Thirdly, Cameron’s challenge could mark an important deepening in the political competition between the major parties on race issues. Many have been struck by the increase in political attention on the centre-right to race issues over the last five to ten years. The focus has been on the politics of representation. By increasing the number of non-white Conservative MPs from two to seventeen since 2005, Cameron has sent a powerful signal that Labour’s traditional claim to be ‘the party of ethnic minorities’ would now be contested. Cameron was again able to celebrate in Manchester several ways in which his Cabinet and Parliamentary benches demonstrate many successful journeys of migrant and minority integration in British society. That might perhaps help to ease the fears, about integration being impossible in an era of higher immigration, which the Home Secretary had articulated the previous day.

So symbolism can matter. But facial diversity is not enough. The politics of ethnic minority opportunity needs to be about more than visits to gurdwaras, diversity nights at the party conference fringes and unveiling statues of Mahatma Gandhi in Parliament Square. Jeremy Corbyn’s first speech as Labour leader did include one brief celebratory reference to Britain’s ethnic diversity – “as I travelled the country during the leadership campaign it was wonderful to see the diversity of all the people in our country” – and to Labour bringing in more black, Asian and ethnic minority members - but it did not include any substantial content on discrimination. Tim Farron acknowledged during his leadership campaign that the Liberal Democrats have struggled to get to the starting-line on race and diversity at all. The opposition parties too will no doubt now be challenged to match not just the Prime Minister’s rhetorical commitment to challenging inequalities but also to propose how it could be done in practice.

Non-white Britons expect substance, not just symbolism from all of the parties on race inequalites.  Survation’s large survey of ethnic minority voters for British Future showed the Conservatives winning more ethnic minority support than ever before – but just 29 per cent of non-white respondents were confident that the Conservatives are committed to treating people of every ethnic background equally, while 54 per cent said this of Labour. Respondents were twice as likely to say that the Conservatives needto do more to reach out – and the Prime Minister would seem to be committed to showing that he has got that message.  Moreover, there is evidence that ethnic inclusion could be important in broadening a party’s appeal to other younger, urban and more liberal white voters too – which is why it made sense for this issue to form part of a broader attempt by David Cameron to colonise the broad centre of British politics in his Manchester speech.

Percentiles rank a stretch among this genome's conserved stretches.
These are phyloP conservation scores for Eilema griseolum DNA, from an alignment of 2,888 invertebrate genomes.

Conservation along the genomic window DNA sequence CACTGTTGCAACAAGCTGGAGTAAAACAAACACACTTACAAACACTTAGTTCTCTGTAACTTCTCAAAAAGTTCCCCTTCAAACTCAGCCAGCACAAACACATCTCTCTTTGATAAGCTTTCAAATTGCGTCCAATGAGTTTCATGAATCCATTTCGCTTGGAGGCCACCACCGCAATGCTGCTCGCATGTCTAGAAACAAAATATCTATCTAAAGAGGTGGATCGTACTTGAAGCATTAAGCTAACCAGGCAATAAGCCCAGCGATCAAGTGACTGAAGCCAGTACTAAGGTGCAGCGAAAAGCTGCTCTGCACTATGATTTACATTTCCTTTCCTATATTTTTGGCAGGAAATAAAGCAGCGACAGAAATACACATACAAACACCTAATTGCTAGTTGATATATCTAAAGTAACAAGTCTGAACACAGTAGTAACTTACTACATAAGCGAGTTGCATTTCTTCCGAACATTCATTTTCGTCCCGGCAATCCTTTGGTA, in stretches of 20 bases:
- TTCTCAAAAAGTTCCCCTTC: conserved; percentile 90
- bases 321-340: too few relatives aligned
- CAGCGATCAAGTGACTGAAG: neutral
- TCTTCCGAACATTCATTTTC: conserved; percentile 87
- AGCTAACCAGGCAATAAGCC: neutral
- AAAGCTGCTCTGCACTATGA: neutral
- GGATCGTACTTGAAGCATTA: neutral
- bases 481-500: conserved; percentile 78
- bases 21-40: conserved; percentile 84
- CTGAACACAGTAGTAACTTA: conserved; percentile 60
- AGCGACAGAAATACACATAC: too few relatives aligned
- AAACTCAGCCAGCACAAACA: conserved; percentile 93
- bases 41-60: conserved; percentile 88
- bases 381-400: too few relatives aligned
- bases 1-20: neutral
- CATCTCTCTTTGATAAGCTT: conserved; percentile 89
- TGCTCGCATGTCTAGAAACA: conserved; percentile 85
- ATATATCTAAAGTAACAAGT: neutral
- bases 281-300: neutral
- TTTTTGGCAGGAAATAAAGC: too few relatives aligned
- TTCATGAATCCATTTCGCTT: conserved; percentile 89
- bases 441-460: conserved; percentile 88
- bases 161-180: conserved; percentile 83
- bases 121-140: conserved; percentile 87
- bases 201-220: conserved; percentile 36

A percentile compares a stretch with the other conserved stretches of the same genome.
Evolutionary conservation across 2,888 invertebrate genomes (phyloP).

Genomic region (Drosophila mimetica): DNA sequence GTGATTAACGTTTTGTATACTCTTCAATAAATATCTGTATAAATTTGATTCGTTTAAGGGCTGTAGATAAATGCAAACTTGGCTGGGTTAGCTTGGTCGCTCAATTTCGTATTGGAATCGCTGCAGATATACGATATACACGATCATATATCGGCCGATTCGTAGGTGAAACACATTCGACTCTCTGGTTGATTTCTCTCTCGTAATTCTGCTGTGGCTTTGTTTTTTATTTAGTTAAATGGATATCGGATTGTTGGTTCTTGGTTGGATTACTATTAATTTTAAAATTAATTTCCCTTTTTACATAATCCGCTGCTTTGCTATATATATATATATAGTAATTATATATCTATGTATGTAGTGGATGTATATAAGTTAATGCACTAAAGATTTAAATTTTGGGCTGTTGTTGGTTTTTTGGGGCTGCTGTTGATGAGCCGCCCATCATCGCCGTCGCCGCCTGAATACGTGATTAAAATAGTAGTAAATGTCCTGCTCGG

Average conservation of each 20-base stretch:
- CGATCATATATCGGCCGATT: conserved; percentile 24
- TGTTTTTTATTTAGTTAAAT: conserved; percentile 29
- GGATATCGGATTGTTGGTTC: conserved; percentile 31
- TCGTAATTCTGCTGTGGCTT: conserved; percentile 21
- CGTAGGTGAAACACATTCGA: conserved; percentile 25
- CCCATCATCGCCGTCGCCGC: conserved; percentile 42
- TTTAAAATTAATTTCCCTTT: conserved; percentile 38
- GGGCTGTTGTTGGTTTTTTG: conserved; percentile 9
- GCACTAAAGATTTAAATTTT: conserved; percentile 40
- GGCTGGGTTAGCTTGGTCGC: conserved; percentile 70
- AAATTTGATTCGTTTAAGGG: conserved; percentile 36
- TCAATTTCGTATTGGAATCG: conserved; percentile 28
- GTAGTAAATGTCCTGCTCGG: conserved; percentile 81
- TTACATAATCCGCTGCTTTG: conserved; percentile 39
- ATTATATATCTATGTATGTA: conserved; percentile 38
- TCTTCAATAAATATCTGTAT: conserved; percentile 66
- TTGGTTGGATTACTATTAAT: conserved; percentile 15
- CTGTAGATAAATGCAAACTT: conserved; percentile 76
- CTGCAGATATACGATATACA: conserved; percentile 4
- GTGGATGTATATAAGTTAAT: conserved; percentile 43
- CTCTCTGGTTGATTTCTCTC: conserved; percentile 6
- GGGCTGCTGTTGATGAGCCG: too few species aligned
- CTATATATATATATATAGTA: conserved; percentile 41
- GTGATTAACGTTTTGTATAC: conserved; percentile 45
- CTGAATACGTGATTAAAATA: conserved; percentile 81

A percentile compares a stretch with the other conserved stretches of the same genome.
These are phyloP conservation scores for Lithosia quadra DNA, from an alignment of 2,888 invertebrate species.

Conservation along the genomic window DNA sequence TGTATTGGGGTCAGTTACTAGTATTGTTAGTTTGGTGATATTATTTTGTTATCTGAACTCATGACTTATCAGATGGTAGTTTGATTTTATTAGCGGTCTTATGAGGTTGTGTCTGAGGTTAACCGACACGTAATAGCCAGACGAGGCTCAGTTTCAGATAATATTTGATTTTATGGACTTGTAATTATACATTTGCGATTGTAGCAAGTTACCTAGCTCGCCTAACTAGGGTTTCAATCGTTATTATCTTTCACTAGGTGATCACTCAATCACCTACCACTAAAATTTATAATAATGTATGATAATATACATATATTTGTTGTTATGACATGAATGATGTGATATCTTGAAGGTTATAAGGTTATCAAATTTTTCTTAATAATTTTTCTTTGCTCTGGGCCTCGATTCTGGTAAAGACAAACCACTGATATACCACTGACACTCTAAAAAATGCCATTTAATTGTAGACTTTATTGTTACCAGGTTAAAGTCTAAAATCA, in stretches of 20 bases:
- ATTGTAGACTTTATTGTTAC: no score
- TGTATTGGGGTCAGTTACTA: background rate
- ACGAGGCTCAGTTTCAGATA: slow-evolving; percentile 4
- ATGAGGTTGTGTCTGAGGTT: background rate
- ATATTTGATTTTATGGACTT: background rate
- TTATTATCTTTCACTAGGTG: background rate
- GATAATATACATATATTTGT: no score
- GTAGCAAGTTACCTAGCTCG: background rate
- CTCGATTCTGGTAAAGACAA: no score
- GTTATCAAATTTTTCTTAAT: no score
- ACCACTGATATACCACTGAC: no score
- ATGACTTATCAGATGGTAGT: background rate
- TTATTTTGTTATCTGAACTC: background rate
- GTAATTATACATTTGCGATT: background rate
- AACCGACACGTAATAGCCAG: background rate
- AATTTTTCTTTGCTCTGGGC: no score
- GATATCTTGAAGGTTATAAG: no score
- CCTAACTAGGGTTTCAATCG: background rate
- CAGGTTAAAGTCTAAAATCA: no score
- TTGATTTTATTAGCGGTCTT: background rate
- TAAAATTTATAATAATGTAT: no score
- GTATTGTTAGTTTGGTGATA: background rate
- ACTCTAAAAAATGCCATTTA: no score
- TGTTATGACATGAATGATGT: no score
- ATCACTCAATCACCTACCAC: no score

But the case for caution is that there has been limited policy attention to ethnic inequalities under the last two governments. Restaurateur Iqbal Wahhab decided to give up his role chairing an ethnic minority taskforce for successive governments, unconvinced there was a political commitment to do much more than convene a talking shop. Lib Dem equalities minister Lynne Featherstone did push the CV discrimination issue – but many Conservatives were sceptical. Cameron’s new commitment may face similar challenges from those whose instinct is to worry that more attention to discrimination or bias in the jobs market will mean more red tape for business.

Labour had a separate race inequalities manifesto in 2015, outside of its main election manifesto, while the Conservative manifesto did not contain significant commitments to racial inequality. The mid-campaign launch in Croydon of a series of race equality pledges showed an increasing awareness of the growing importance of ethnic minority votes - though the fact that they all involved aiming for increases of 20 per cent by 2020 gave them a slightly back-of-the-envelope feel. 

Prime Ministerial commitments have an important agenda-setting function. A generation ago the Stephen Lawrence case opened the eyes of middle England to racist violence and police failures, particularly through the Daily Mail’s persistent challenging of those injustices. A Conservative Prime Minister’s words could similarly make a big difference in the mainstreaming of the issue of inequalities of opportunity. What action should follow words? Between now and next year’s party conference season, that must will now be the test for this Conservative government – and for their political opponents too. 

Sunder Katwala is director of British Future and former general secretary of the Fabian Society.